Problems with intermediate certificates tend to occur when an SSL certificate isn’t installed correctly. This is more likely to happen if you’re installing your SSL certificate yourself — or if your web administrator doesn’t fully understand how intermediate SSL certificates work.

When an SSL certificate with a chain of trust is properly installed, your browser will be able to trace the chain of trust back to the root authority. But if the SSL configuration doesn’t display the chain of trust, your browser will display the Intermediate SSL Certificate Missing error.

Private Key Missing

SSL relies on a combination of Certificate Signing Requests (CSR), private keys, and public keys. For it to operate properly, both the private key and the CSR have to be on the same server.

You’ll see the Private Key Missing error when the private key is lost (or deleted) from the server. In this case, you’ll have to either recover your private key or generate a new CSR.

Secure and Non-Secure Items (Mixed Content) Error

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You may run into errors with your SSL certificate if you don’t have all your website files hosted on a secure source. It’s also common to encounter the Mixed Content error during the initial installation of your SSL certificate, especially if you’ve got a WordPress website.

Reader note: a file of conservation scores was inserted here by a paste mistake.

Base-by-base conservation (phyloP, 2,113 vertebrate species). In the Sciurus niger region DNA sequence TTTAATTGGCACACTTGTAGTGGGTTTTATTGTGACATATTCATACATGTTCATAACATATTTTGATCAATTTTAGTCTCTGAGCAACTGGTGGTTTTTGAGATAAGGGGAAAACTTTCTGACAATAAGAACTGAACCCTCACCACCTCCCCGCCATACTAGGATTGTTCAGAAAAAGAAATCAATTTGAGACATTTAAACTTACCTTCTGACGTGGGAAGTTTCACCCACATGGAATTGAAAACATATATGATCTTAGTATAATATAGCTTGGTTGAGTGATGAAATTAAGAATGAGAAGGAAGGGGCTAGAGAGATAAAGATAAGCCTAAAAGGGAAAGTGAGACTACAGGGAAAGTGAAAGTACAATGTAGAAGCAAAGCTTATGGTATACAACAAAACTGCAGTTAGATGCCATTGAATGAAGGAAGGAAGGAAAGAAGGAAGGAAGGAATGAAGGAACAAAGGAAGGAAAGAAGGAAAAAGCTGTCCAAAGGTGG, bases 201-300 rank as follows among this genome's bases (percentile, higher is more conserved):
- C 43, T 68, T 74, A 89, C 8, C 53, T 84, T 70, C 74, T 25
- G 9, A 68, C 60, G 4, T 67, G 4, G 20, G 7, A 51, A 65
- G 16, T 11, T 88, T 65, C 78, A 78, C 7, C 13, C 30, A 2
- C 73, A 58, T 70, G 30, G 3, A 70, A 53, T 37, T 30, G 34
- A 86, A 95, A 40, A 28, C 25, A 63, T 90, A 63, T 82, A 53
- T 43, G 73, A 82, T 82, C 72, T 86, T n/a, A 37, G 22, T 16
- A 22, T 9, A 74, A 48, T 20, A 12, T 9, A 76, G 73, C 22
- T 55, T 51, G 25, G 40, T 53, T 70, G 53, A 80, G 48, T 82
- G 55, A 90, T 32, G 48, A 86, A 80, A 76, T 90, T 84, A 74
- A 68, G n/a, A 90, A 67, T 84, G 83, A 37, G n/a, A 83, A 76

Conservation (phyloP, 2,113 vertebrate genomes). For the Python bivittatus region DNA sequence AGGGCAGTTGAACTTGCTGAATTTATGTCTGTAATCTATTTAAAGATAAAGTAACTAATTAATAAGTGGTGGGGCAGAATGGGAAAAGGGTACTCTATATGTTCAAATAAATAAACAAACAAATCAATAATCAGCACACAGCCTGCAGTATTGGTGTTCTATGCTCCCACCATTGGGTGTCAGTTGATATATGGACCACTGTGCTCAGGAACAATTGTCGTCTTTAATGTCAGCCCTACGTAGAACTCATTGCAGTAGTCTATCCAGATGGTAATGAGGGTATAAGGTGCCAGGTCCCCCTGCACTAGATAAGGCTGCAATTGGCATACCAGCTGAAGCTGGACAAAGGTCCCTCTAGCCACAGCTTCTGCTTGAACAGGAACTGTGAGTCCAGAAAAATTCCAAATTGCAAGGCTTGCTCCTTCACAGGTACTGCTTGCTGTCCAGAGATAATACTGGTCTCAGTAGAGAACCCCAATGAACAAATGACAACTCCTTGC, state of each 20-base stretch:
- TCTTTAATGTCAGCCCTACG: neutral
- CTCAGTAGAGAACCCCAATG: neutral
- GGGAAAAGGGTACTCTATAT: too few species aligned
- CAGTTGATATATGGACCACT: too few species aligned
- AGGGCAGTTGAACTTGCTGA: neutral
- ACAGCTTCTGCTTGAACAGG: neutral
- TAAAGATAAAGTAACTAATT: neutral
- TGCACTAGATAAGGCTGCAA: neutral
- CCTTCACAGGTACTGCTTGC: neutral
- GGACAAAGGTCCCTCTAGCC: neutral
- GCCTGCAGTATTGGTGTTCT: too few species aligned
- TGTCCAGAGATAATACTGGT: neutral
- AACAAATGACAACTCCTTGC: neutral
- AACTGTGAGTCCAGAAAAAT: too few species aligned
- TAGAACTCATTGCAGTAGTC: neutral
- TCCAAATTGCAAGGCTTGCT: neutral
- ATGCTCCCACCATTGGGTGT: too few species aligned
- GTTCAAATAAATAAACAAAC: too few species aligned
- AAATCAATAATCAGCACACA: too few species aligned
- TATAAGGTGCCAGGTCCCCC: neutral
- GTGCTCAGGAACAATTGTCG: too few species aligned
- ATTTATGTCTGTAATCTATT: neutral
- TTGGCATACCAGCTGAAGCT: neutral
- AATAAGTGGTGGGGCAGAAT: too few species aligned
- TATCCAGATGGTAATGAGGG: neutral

Essentially, if your website has an SSL certificate but delivers some content over HTTP (rather than HTTPS), it could potentially be read by hackers.

There are two types of mixed content: mixed active content and mixed passive content. Of the two, mixed active content is more problematic, and browsers tend to block this completely.

Mixed active content happens when an HTTPS website loads a script file using HTTP. This makes the whole page unsecured and it’s the reason browsers block it. Mixed passive content is less troublesome. Images loaded over HTTP don’t compromise page security, so browsers will usually just display a warning in the address bar.

To find the source of your Mixed Content error, open the source code of any page and use the search function (Ctrl+F) to look for “src=http.” Scan through all these instances to see if any content is being pulled from an unsecured HTTP connection.

Self-Signed Certificate Error

It’s possible to create and sign your own certificates; in fact, web developers often use these on their development servers. Self-signed certificates are not recognized by browsers, though. If the browser detects a self-signed certificate, it will automatically identify the website as not secure.

Some web developers will offer free SSL certificates with design packages. In some cases, these are genuine SSL certificates from trusted CAs. In many cases, however, these are actually self-signed certificates. If you don’t use an SSL checker tool to verify this, it may hurt your brand’s credibility.